Saturday, May 02, 2009

Oracle SQL Delimiter

It's been a while since I made a real post, one that has some technical merit. This one just barely qualifies.

There is a nice classic report type "Function Returning a SQL Query" which allows you to write a block of code that returns a select statement. That select statement is the basis for the report. I often use it to simplify building a where clause. It might look something like this:

declare
l_q varchar2(32767); -- This is the return variable. It will hold a select statement

begin
l_q := 'select d.name department, e.name employee
from dept d, emp e
where d.deptno = e.deptno ';

if :P1_DEPTNO is not null then
l_q := l_q || ' and d.deptno = :P1_DEPTNO ';
end if;

-- insert more if statements like above

return l_q;
end;


With Interactive Reports this has become less likely, but it still happens.

Sometimes, though, the query is a bit more complicated, something like this:

begin
l_q := 'select d.name department, e.name employee,
to_date(to_char(e.hiredate,''yyyymm'' ||''01''),''yyyymmdd'') first_day_of_month
from dept d, emp e
where d.deptno = e.deptno
and e.status in (''NEW'', ''PENDING'', ''FOO'')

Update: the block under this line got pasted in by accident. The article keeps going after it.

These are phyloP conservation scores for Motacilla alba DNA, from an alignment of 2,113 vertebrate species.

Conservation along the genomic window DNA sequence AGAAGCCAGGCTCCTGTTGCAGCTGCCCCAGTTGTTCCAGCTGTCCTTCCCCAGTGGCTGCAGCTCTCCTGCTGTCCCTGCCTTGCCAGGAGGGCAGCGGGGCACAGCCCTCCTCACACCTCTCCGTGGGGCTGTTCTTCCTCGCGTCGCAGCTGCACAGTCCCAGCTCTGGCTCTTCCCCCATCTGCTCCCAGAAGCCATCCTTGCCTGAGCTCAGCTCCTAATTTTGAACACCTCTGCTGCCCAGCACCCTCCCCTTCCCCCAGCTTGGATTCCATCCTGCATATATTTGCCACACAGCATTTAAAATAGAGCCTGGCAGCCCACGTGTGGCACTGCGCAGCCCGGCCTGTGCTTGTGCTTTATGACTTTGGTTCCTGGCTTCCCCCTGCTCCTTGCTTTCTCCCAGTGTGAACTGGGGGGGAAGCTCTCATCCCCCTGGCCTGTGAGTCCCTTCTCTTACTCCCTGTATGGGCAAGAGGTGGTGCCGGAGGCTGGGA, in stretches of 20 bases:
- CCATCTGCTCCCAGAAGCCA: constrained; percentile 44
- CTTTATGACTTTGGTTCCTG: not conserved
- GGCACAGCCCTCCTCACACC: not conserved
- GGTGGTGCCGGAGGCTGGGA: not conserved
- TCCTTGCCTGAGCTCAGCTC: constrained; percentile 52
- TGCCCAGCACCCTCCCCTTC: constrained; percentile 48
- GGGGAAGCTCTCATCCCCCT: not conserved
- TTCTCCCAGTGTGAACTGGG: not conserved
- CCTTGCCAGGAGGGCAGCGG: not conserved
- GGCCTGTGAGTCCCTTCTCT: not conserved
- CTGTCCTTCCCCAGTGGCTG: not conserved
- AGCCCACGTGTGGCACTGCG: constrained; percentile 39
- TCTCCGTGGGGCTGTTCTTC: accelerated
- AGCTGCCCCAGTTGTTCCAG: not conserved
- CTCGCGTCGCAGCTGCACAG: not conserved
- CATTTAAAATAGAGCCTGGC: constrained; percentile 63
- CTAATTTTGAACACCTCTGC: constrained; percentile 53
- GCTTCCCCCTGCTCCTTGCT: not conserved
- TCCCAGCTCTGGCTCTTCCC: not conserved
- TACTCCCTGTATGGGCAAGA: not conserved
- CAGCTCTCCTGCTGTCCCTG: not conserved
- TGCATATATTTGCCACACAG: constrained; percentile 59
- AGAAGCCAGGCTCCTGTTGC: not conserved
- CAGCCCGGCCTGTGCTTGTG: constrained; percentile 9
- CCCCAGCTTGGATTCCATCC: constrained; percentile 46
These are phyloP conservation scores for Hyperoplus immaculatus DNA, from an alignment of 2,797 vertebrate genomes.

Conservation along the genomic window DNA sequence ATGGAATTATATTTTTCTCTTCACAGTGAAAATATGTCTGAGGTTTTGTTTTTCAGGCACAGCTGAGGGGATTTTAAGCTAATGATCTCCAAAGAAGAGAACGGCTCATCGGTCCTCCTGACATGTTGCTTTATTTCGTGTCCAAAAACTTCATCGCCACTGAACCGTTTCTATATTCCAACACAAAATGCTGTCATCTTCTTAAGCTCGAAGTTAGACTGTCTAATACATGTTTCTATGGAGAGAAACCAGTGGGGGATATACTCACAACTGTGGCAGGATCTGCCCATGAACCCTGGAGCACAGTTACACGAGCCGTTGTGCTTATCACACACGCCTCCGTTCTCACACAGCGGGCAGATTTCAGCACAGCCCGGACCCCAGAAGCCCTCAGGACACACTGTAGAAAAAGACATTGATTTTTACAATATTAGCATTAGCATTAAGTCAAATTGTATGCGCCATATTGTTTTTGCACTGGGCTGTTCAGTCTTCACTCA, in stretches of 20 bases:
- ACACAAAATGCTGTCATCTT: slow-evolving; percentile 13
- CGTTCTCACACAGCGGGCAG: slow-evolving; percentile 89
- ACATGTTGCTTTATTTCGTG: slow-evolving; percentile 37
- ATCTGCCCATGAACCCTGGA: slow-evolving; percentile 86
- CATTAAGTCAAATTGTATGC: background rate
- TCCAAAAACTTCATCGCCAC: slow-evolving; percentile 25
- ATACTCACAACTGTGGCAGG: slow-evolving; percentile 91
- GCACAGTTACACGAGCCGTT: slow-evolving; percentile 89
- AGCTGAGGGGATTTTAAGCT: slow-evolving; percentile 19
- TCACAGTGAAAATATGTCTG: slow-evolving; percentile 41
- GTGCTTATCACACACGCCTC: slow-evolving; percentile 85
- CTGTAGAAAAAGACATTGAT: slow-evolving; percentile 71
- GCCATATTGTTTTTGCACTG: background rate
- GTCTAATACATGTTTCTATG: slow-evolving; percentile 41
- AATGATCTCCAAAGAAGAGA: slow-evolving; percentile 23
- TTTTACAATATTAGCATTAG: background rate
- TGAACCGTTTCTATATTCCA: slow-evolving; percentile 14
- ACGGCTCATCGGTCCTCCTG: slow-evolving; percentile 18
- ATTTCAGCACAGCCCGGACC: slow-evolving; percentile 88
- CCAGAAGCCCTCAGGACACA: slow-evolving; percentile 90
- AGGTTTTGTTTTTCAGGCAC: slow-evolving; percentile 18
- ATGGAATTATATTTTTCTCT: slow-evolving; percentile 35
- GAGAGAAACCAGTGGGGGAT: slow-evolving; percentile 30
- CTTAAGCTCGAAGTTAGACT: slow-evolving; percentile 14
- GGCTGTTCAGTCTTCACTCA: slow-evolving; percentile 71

and d.status = ''NEW'' ';

if :P1_DEPTNO is not null then
l_q := l_q || ' and d.deptno = :P1_DEPTNO ';
end if;

-- insert more if statements like above

return l_q;
end;


You get the idea, a lot of strings and a lot of double ticks (''). There is an easier way, though: a custom SQL Delimiter. Usually a single tick (') indicates the start of a string. If you use a tick within it, you need two ticks ('') to escape it (see code above). But you can avoid that with a custom delimiter. You turn it on with q', that's all, just the letter q followed by a tick. The trick is that the very next character is the delimiter, and a few are special. You end the statement with followed by a tick. Examples are the easiest, so here are a few:

1. l_q := q'! I don't need to escape the ' in the word don't !';
In this case the ! is the special character. q'! starts the string and !' ends it.

2. l_q = q'{ I don't need to escape the ' in the word don't }';
This is a little different. If your special character is { then you use }' to turn it off. It is pretty obvious which are special: [], {}, <>.

So, the code above becomes:

begin
l_q := q'{ select d.name department, e.name employee,
to_date(to_char(e.hiredate,'yyyymm' ||'01'),'yyyymmdd') first_day_of_month
from dept d, emp e
where d.deptno = e.deptno
and e.status in ('NEW', 'PENDING', 'FOO')
and d.status = 'NEW' }';

if :P1_DEPTNO is not null then
l_q := l_q || ' and d.deptno = :P1_DEPTNO ';
end if;

-- insert more if statements like above

return l_q;
end;


You can use this just about anywhere in sql or pl/sql where you want a string.

No comments: